Mary Quant Bazaar Shop 1960's

Swinging in to SW6

Claybrook Creative Director Rob Whitaker talks all things King’s Road, and why the opening of the latest Claybrook Studio at No.568 is something of a homecoming for him personally.

Firstly, the apostrophe in King’s is all important, denoting that the road was in fact the King’s private road. Leading west of London down to Kew, Charles II used the route extensively. It remained a royal road until William IV turned the route into a public thoroughfare around 1830, thus opening it up as a desired address in which to live, shop and be seen.

By the 19th century Chelsea had become the artistic centre of London, so much so that the area where King’s Road met Church Street became known as The Latin Quarter. There were hundreds of studios around Glebe Place and Tite Street, home to the likes of Irish writer Oscar Wilde and American artist James McNeill Whistler, perhaps most famous for the portrait of his mother. Manresa Road had the largest concentration of artists and sculptors, with several groups of large rambling studios linked by courtyards. A number of these artists formed Chelsea Arts Club in 1890; still going strong as a member’s institute.

Oscar Wilde

Whistler “That was an awfully witty remark you made last night. I wish I had made it”. Wilde “You will my boy, you will”
Oscar Wilde and James McNeill Whistler, 1894

Over time, King’s Road developed as a prominent destination renowned for being less stuffy than other highly regarded residential areas like Belgravia or Mayfair, with an artistic and bohemian element influencing the feel of the whole district. In the 1960’s a subculture of young Londoners, many influenced by new music like Jazz, focussed their energy on clothes, style and even Italian scooters; often referred to as Mod culture. King’s Road became one of the centres of attraction for these young people exploring their individuality and seeking to move away from the ideals of the Blitz generation. The road established itself as a two-mile long cat-walk for dandies; 150 years after the Prince Regent flamboyantly drove in his own carriage along the same route.

One such originator of fashion and flair was Mary Quant, who opened her store at 138a King’s Road, an iconic address due to her influence on style. The store, pictured at the top of this article, was pitched at young adults, but Quant's impact didn’t just come from her unique designs; in her boutique she created a special environment that included music, drinks, and long opening hours. This ethos was unique for the fashion industry; a long way from the staid department stores and inaccessible designer stores that had a hold of the fashion market at this time. She represented freedom and expression, and was one of the people credited with shrinking skirt lengths to enable female mobility, alongside political emancipation. Also, because they looked fantastic.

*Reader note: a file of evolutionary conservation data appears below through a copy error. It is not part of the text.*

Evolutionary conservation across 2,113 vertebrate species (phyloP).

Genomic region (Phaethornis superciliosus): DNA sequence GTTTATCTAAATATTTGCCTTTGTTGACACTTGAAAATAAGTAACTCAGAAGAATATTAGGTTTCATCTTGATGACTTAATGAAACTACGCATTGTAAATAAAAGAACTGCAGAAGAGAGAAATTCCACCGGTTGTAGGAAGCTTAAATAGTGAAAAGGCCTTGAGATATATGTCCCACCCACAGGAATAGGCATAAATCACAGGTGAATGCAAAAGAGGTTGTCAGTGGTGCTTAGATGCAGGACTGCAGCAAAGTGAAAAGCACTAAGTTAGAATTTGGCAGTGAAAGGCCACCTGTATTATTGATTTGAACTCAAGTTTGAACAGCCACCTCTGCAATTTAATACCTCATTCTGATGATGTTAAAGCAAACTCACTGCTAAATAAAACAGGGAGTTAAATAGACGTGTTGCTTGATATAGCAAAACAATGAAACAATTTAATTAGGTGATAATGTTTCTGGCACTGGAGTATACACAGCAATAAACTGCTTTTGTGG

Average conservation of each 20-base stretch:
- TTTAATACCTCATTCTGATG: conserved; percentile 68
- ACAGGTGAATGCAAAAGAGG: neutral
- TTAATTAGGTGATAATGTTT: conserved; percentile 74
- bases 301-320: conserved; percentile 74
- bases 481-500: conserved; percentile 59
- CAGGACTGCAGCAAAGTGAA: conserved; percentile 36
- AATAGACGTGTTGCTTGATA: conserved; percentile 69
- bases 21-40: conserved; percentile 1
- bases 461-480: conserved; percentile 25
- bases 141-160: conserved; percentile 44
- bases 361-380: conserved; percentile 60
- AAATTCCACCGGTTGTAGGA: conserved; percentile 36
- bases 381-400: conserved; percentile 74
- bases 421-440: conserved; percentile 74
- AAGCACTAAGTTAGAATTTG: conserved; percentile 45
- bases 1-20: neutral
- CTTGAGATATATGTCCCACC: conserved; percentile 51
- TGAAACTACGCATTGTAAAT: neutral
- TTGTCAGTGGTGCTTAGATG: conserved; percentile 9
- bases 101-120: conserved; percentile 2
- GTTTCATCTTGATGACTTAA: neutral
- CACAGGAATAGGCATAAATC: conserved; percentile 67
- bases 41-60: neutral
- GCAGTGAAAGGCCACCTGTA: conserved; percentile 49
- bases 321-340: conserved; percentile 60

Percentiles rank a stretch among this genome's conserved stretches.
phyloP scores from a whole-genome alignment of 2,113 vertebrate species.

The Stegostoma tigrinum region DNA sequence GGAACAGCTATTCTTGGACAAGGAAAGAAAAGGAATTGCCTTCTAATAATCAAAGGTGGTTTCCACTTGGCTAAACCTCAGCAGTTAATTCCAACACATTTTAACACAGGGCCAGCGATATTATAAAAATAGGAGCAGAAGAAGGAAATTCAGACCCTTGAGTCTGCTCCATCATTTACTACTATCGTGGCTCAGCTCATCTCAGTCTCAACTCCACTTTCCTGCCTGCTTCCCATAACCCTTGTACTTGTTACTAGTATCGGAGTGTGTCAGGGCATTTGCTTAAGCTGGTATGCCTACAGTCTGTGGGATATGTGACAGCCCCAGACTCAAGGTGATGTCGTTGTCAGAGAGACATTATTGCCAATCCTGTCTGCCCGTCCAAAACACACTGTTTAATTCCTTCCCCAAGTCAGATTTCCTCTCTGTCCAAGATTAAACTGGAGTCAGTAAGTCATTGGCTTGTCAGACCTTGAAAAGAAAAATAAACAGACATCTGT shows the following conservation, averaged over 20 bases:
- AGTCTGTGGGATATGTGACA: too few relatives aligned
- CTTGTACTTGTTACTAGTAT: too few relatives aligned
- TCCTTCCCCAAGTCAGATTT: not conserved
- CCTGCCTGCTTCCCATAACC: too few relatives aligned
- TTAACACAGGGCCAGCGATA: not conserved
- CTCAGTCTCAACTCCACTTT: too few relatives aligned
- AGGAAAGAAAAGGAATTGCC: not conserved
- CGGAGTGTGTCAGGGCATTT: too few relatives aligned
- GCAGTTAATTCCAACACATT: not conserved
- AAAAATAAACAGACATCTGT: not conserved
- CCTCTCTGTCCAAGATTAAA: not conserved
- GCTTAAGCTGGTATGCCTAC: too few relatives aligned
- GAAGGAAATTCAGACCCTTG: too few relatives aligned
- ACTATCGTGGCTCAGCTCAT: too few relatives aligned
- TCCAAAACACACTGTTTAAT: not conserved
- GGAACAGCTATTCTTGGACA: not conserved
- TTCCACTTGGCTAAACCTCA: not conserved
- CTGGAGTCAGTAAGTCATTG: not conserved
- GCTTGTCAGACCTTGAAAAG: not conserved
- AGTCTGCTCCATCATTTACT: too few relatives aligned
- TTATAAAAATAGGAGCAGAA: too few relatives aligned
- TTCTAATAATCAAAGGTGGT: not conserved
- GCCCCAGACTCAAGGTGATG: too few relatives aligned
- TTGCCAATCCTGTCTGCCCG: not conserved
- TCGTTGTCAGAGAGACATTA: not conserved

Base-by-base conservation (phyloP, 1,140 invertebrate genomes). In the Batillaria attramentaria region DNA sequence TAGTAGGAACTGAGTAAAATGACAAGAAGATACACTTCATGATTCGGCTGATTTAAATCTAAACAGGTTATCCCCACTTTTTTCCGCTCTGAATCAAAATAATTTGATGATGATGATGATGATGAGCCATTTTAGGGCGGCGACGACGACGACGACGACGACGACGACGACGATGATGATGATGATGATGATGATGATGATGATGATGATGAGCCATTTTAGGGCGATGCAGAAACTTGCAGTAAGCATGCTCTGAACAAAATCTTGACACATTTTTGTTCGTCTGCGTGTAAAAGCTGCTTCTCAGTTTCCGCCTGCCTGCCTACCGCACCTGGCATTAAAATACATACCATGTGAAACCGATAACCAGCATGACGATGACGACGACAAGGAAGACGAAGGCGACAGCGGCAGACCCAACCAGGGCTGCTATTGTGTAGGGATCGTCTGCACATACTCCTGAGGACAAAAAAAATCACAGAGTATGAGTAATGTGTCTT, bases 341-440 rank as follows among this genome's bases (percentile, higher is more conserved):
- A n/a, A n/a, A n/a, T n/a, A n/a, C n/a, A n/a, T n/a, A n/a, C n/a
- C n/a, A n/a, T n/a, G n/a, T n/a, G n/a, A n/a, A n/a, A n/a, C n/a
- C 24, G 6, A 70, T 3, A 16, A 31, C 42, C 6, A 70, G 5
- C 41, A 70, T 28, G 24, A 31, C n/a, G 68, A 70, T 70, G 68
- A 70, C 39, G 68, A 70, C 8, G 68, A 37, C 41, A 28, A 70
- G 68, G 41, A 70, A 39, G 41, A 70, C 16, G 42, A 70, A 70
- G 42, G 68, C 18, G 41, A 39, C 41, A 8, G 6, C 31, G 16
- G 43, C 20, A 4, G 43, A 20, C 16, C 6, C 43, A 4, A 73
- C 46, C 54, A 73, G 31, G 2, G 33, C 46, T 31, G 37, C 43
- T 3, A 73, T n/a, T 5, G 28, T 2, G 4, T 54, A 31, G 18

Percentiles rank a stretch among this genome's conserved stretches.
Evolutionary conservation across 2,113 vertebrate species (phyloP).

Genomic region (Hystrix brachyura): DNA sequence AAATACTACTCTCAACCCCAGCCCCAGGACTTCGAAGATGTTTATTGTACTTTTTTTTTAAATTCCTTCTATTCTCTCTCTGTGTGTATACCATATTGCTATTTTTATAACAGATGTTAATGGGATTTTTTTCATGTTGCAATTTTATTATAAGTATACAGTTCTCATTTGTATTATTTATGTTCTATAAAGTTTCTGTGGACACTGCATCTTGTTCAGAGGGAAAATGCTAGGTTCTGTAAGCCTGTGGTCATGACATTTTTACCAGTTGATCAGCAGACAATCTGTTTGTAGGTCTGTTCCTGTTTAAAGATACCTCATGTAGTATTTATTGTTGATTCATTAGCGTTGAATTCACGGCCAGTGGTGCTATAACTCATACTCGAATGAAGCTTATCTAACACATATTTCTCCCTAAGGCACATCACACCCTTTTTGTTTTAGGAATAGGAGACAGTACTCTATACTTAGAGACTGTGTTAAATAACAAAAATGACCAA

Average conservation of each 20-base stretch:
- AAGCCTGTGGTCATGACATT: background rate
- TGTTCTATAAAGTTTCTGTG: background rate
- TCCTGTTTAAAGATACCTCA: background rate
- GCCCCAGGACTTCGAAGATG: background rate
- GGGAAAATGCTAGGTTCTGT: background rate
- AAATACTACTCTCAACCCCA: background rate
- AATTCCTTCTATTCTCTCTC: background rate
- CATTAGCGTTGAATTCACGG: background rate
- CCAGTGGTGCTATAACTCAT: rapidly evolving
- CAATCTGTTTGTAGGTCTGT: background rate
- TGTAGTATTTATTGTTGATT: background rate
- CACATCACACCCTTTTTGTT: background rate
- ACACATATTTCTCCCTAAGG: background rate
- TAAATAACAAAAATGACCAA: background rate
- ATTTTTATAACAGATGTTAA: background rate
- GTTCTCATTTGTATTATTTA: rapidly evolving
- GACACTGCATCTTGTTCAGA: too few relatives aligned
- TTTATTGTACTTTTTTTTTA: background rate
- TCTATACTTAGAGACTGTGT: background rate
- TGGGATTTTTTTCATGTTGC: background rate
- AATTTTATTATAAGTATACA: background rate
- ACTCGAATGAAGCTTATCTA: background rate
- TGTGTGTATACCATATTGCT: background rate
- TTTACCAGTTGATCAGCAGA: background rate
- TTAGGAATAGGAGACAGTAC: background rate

Kings Road London

The Chelsea Drugstore delivery girls pictured loading their baskets on bikes. The store mixed record sales with fashion, alongside a pharmacy all with its unique service of home delivery.

Chelsea Harbour London

Chelsea Harbour – with Belvedere Tower constructed 1987

In more recent decades there have been further advances in the area, including the redevelopment of the docks and Chelsea Harbour in the mid 1980’s. This involved the renovation of the docks to form a marina, and the construction of residential and commercial buildings alongside the Design Centre itself. Although conceived in 1987, its only been in the last 20 years that the Centre has become London’s premier destination for design and decoration. Home to more than 130 showrooms and 600 international brands, it’s now the largest of the kind in Europe. The specialist expertise throughout often makes it the first port of call for professional designers and architects sourcing for prestigious residential and commercial projects, as well as design enthusiasts seeking inspiration for their own homes.

The newest evolution of the road is a sweet turn of events for me, as I started my career at number 138a; home of the aforementioned Mary Quant store for many years, by 1992 it had become an expensively refitted Haagen-Dazs ice-cream restaurant, opened with a ribbon-cutting flourish by 1960’s heart-throb Adam Faith. I was a fresh-faced management trainee straight out of University, and tasked with sourcing Mary Quant original fashion for a small in-store display commemorating her work. It was an exciting introduction to London, although Ice-cream quickly gave way to Interiors for me.

Roll the clock forward 30 years and this time it’s 568 King’s Road that has become our home in SW6, the third Claybrook Studio space joining our stores in Shoreditch and Oxfordshire. Formerly part of a residential townhouse, the new shop showcases our tile, paint and bathroom collections. Just a 10-minute stroll from Chelsea Harbour Design Centre, we are handily situated cheek by jowl with other interior and architectural practices.

Claybrook King's Road Studio

We’re proud to be joining this long line of artists, craftsmen, makers and retailers in this most historic and storied of areas, and I know Olivia and team are excited to greet you at our new Claybrook home.

568 King's Road, London, SW6 2DY
[email protected]
020 7052 1555